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1-video card is NOT going to work with CUDA with less than 1Gig of video memory
2-1080p is NOT going to edit smoothly with less than an i7
How many hard drives?
1 500GB SATA II hard drive partitioned into 2.
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Not good. Hard drives should never be partitioned into more than a single volume for the following reasons:
1) This will increase wear and tear on the primary partition.
2) Both the access speed and the sequential transfer speed of the secondary partition will be much slower than if you were to have just a single volume per physical drive.
I always thought having my data (media) files separate from the OS and other program files would make things more efficient. Am I thinking of 2 physically different hard drives? Thanks for the info.
Yes, at least two physically separate hard drives should be used.
The lowest speed dual core processor on the current results submitted on our
PPBM5 benchmark is a 1.8 GHz unit and it is ranked 888th out of 908 records,
which is pretty sad. I doubt that processor can run hyper-threaded. You need a
serious upgrade to even edit DV material. I cannot positively identify your
processor but I doubt it even meets the Adobe minimum requirements..
In addition, Bill, the Mac Pro that the OP used at school actually had much, much higher specs than the laptop he currently uses. Most Mac Pros have at least quad-core Xeon processors - and many have dual CPUs, to boot.
And the purchase year of 2010 (if purchased brand-new) is a giveaway that the laptop the OP has in question is powered by an Intel Core 2 Duo SU7300, a version of the mobile Core 2 Duo that favors ultra-low power consumption over performance.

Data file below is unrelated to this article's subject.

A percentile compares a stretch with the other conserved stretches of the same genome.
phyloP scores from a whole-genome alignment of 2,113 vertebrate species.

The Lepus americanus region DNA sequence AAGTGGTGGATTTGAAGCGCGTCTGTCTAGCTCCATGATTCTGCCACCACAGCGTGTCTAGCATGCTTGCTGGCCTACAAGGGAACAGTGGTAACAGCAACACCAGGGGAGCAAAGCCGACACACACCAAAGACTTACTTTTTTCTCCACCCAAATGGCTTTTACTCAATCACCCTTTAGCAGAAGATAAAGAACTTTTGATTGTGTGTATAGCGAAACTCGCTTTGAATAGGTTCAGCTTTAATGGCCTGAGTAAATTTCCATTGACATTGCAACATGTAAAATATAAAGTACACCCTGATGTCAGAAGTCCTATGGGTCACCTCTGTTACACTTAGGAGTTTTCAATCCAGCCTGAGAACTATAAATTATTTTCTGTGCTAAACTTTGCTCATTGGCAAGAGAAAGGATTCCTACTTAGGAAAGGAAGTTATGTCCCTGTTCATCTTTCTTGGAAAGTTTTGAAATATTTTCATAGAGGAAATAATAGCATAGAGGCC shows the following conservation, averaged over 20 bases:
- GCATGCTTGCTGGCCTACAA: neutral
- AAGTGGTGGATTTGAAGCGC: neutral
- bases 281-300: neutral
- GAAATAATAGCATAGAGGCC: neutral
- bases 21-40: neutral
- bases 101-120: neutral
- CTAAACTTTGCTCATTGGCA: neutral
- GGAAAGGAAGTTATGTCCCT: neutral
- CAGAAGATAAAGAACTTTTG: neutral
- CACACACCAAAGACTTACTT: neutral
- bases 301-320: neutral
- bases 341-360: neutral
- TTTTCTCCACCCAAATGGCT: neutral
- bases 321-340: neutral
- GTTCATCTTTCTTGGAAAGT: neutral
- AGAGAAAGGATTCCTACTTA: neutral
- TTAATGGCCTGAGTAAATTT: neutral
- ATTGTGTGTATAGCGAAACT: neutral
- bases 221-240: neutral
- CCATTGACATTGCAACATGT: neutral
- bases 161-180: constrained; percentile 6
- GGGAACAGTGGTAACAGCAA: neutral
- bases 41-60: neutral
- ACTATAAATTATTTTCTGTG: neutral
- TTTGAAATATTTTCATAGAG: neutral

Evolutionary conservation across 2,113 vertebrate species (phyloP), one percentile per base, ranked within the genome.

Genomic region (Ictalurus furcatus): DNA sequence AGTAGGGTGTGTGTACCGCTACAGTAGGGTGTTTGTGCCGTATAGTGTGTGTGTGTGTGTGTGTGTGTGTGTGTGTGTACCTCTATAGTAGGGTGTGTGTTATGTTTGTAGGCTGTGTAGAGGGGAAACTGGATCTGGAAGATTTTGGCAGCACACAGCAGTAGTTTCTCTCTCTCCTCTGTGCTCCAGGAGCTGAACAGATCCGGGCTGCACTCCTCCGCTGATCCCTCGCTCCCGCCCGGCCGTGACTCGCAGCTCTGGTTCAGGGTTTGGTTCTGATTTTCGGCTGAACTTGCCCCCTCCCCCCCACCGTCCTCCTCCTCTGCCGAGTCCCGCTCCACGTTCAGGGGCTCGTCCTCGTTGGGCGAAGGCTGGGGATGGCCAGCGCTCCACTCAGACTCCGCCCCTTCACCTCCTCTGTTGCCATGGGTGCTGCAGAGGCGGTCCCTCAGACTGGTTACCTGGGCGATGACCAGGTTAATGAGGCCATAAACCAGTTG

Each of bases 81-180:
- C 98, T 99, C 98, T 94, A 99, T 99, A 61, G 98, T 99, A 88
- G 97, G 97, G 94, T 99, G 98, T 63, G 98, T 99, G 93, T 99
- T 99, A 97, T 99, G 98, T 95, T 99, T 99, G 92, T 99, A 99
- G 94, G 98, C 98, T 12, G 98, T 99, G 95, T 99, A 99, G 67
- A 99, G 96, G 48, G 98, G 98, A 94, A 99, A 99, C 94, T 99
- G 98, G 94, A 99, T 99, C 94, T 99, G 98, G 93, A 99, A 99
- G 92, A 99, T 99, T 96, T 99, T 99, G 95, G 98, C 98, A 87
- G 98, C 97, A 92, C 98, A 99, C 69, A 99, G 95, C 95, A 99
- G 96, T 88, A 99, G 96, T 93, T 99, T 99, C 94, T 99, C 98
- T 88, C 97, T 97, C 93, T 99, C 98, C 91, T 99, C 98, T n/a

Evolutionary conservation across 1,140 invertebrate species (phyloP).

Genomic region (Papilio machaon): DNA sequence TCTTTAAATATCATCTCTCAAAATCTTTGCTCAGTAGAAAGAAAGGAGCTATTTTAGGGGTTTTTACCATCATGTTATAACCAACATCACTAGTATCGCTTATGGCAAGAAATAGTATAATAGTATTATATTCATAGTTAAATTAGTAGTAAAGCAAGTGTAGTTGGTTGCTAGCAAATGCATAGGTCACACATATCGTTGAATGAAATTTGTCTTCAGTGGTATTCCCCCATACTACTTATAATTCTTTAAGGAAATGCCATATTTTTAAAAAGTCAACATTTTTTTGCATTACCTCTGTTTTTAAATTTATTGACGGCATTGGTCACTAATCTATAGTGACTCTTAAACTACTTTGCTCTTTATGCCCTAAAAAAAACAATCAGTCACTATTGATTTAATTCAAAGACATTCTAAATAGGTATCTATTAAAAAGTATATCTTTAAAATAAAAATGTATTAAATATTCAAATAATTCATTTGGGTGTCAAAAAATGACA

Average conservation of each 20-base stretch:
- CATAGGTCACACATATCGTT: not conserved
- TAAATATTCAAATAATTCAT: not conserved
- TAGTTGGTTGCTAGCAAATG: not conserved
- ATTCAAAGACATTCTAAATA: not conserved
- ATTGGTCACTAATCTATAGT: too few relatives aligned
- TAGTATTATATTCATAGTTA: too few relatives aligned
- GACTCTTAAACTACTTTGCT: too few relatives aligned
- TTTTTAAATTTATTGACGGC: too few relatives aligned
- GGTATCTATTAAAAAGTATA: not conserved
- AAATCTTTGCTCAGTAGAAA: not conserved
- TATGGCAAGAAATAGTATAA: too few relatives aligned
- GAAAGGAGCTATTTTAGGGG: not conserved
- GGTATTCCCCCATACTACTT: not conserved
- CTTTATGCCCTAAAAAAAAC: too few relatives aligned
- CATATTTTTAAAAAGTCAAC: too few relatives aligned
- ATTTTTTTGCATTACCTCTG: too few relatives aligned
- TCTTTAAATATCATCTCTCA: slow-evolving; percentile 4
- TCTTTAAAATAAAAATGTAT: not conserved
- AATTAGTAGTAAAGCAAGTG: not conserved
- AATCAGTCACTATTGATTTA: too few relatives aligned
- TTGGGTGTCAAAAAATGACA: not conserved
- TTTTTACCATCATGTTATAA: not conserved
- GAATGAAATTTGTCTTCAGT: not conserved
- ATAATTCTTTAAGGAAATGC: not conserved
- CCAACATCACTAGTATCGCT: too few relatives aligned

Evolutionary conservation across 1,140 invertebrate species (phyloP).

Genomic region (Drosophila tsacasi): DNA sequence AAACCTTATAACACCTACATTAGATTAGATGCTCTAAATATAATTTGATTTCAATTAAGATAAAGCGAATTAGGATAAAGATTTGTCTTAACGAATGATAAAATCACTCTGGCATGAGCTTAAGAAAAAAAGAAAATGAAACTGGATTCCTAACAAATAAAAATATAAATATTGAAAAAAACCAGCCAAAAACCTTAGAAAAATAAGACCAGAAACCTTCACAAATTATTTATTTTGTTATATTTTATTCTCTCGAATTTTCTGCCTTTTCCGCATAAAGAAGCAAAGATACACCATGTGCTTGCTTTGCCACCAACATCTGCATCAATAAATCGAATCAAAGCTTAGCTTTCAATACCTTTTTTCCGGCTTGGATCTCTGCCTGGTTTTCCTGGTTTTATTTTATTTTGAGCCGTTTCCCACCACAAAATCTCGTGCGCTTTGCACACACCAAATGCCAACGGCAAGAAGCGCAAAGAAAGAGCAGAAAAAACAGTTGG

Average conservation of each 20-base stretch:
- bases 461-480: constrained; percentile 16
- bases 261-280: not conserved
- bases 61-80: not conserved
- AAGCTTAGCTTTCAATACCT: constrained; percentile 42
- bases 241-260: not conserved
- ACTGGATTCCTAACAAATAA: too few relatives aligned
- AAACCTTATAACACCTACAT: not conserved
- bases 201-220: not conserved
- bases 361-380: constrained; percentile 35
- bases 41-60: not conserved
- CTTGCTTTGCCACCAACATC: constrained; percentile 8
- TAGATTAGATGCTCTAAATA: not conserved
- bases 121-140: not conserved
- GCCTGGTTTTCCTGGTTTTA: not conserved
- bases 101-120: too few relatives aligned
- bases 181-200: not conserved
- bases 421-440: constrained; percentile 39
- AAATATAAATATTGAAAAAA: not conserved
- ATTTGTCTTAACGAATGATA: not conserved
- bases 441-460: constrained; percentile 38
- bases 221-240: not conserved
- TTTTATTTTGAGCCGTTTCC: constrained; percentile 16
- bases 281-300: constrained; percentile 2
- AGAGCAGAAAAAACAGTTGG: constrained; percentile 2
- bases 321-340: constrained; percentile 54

Okay, my setup is dreadful. I'm assuming something like the following would be adequate?
NVIDIA Quadro 600 1GB 128-bit DDR3
Intel® Core™ i7-3770K Processor (4x 3.50GHz/8MB L3 Cache)
Also, how much of a difference do SSD hard drives make during actual editing? Thanks again.
Forget about the Quadro 600: It is based on a really cheapo GeForce GT 430. As such, it is so slow that the CPU is forced to wait for the GPU to catch up to it. Plus, it costs three times more money than the GT 430 that it's based on. An example of a CPU-heavy, GPU-light PC.
Hmm, interesting RJ. That's a very disappointing assessment of a graphics card deemed "professional." Would I be better off just getting a GTX 560 Ti that the gaming community seems to support?
And I only "slammed" the Quadro 600 because Adobe Premiere Pro does not make much if any use of the enhanced OpenGL features of that card and its drivers. (GeForce cards have some of those features disabled.) Such enhanced features are needed only for those 3D modeling programs that do make good use of such features (which are mostly wasted with Premiere).
Randall, I think you really are correct in your analogy
I was just going back and testing my stack of CUDA boards with a personal MPEG benchmark. When I got down near the bottom of the stack, a GTX 260 with 216 cores, I found that with the current nVidia driver recommended for this board is the 301.42 driver. Three times out of about 6 tries it timed out with an error message that said it had waited 2 seconds for data and then an error message cropped up. This did not happen with that board about a year ago when I used an earlier driver.